Wednesday, February 16, 2011

Stone Girl E-Pic by Ed Baker

Ed Baker's new book, Stone Girl E-Pic, is now published, and available for sale at Amazon, or on the Leafe Press website (via Paypal). I have to say (immodestly, as publisher) that it's a fine artefact, and a snip at £15.95 (inc. postage). It's large format (almost a foot high and 8.5 inches wide) and it's a fascimile of Ed's original typescript (yes, he typed 500 or so pages on a manual typewriter) including artwork - sometimes full page. The artwork had to be in B&W due to cost contraints, but Ed's a fine draftsman, so it still works (and in any case, many of the drawings were conceived in B&W). Here's the write-up from the Leafe site:

Leafe Press are excited to announce the publication of this major work by American poet and artist Ed Baker. This is a large format book, which includes visual artwork. "Stone Girl E-Pic" is a remarkable visual and minimalist poem, in which Baker's drawings are integrated with, and indeed, form part of, the poem itself. Baker is "in that stream of & flows with" the Objectivist and the Black Mountain poets, and is part of a circle of poets that includes Cid Corman and Theodore Enslin.

" is work that manages to retain all the elements and yet make contemporary Vispo look very empty, leaving the reader to look for the essentials of a more tradition-based visual poetry: a minimalism that matters and the most purely 'concrete' art that ever illustrated text. Writing that cuts to the bone, iconoclastic and original, and a 'Stone Girl' art sprung out of the lines themselves. Writing and art on Baker's terms."

Conrad DiDiodato

Monday, February 14, 2011

The never-ending search for the personality of W. Shakespeare continues apace; "never-ending" because there's not enough surviving evidence for us to know anything about his personal life or views - and it's apparent that there never will be - and because there'll always be people who will continue trying regardless. The latest hapless attempt is by our old friend Don Paterson, who has just published a book on Shakespeare's sonnets; a subject he was woefully ill-equipped to tackle - as this review illustrates - but which, of course, didn't stop him.

To quote Alistair Fowler's review: "[Paterson's approach] leads him to revive a Victorian idea of the Sonnets as literal autobiography. 'The Sonnets have to be read as a narrative of the progress of love.' Yes, but what kind of love? Homosexual, of course..."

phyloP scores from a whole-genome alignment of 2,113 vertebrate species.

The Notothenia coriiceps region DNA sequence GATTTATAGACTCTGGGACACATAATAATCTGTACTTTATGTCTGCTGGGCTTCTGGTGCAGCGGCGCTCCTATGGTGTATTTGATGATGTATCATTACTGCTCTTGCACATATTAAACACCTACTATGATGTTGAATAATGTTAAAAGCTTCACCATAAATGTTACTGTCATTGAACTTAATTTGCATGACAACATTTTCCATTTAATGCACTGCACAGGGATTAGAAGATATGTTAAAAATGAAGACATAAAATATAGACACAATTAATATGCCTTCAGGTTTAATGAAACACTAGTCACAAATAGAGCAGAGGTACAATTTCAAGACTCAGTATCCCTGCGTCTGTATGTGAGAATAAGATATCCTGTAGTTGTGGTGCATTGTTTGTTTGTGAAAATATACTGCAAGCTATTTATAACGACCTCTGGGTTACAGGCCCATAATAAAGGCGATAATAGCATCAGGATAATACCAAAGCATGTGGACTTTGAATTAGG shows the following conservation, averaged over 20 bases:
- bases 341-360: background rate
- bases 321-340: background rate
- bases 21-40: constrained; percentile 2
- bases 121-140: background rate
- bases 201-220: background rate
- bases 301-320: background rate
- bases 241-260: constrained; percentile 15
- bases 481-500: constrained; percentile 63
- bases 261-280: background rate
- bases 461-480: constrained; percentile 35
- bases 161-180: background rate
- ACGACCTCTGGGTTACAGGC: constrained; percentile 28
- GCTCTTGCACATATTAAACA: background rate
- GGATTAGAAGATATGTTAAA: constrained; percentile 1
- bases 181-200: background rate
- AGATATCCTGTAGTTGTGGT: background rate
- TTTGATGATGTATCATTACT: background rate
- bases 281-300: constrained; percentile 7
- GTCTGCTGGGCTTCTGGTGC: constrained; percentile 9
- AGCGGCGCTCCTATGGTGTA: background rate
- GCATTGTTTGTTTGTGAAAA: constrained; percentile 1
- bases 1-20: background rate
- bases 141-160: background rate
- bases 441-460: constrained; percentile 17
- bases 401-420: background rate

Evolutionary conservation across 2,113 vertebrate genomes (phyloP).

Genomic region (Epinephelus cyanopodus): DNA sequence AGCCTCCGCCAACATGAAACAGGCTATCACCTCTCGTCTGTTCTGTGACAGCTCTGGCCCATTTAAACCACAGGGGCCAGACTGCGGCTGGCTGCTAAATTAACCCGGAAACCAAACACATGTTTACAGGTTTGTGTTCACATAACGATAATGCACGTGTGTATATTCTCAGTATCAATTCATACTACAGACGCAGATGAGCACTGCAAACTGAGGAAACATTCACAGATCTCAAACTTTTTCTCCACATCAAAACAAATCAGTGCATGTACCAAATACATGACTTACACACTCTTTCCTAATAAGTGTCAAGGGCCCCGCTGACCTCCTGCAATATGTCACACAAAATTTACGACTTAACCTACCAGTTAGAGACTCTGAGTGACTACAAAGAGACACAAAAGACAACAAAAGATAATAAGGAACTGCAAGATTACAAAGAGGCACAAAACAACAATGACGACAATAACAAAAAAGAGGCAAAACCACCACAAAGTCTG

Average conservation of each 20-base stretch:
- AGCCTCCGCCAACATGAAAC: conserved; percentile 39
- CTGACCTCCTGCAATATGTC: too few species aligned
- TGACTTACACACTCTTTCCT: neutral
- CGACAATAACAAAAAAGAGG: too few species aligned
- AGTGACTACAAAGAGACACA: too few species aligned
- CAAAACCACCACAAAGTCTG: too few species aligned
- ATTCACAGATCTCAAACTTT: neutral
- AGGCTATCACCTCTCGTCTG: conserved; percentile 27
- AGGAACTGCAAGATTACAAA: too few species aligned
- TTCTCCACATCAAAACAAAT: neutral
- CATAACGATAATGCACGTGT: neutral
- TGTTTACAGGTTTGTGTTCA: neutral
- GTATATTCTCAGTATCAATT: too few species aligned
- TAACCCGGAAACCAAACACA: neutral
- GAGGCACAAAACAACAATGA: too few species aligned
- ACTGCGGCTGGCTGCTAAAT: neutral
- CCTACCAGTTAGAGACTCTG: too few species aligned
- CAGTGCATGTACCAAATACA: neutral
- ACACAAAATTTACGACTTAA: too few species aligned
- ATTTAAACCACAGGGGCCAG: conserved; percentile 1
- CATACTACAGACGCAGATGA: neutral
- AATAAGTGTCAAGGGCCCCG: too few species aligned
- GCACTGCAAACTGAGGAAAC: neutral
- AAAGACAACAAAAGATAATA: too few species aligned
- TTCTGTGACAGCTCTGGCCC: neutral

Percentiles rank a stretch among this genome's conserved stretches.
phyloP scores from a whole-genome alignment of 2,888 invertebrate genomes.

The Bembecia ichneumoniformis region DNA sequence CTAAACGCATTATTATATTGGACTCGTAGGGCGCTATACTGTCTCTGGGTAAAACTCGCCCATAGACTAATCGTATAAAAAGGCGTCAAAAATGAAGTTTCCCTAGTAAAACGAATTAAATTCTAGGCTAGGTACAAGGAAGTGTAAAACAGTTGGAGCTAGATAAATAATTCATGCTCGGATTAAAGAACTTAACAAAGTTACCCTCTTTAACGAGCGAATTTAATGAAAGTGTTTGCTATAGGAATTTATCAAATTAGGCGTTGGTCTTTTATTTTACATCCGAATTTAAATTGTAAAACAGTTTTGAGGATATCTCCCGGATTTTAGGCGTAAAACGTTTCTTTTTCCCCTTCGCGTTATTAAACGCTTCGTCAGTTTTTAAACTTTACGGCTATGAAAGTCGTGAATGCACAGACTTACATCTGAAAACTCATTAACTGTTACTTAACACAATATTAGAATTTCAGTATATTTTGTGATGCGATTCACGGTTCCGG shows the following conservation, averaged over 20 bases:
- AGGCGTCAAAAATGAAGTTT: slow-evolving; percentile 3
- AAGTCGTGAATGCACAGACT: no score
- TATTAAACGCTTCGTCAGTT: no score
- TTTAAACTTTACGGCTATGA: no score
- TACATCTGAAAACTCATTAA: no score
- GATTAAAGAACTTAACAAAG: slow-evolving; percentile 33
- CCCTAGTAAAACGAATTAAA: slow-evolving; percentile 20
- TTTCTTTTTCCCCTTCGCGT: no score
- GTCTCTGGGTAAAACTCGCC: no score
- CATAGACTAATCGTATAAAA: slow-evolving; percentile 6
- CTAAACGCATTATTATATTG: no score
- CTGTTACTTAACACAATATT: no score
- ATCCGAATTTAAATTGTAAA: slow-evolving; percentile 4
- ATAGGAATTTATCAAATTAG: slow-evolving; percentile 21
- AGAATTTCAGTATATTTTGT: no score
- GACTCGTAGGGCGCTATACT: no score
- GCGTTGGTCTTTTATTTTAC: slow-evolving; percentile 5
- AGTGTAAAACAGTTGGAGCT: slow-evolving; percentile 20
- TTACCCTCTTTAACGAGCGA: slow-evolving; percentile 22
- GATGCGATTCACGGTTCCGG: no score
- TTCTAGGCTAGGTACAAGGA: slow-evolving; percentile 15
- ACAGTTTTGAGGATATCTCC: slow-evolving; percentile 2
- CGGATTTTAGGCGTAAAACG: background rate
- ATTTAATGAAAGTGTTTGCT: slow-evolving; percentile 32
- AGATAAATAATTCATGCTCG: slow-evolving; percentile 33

or, as Paterson puts it in his precise scholarly language:

"Oh come on, people. The guy’s in love with a bloke."

This seems a case of imposing a contemporary sensibility onto the very different one prevailing four hundred years ago. After reading the review of Paterson's book. I looked up the introduction to the Oxford Complete Sonnets and Poems. The editor and Cambridge scholar Colin Burrow, had this to say:

"Twentieth century language for describing sexual behaviour (and even our tendency to prioritize sex as a leading human drive) does not fit the behaviour, or (which is all we have) the representations of behaviour of late sixteenth century males.... Does the sequence describe a homoerotic attachment which is physically consummated? Does it indicate that Shakespeare was a homosexual? ...these are the wrong questions to ask: the poems flirt with, but refuse to be fixed in settings, and they wonder about the boundaries between sexual desire, love and admiration.They are also the wrong sort of question to put to poems of this period. The 'thous' and 'yous' of the poem's address resist these fixities: they skate across time, addressing now an initimate audience of one, now the reader directly, and at other points they speak out to future ages. "Shakespeare's homosexuality" is a readerly fiction, generated by a desire to read narrative coherence into a loosely associated group of poems: the poems present a multiplicity of structural patterns and overlapping groups and semi-sequences. To fix their sexuality is to seek to lock them in, where most, perhaps, they seek to be free."

Sunday, February 13, 2011

Hello. I've been away from this blog lately, setting myself up on Facebook. I now realise that when people say "blogging is dead" what they mean is that social networking sites have taken over some of the things that people used blogs for; namely, making contacts, chatting and arranging nights out. But the blogosphere is still the place to go for anything more substantial than a few sentences, and, one could argue, freed from the need for small talk, appears to have become a more substantial place altogether.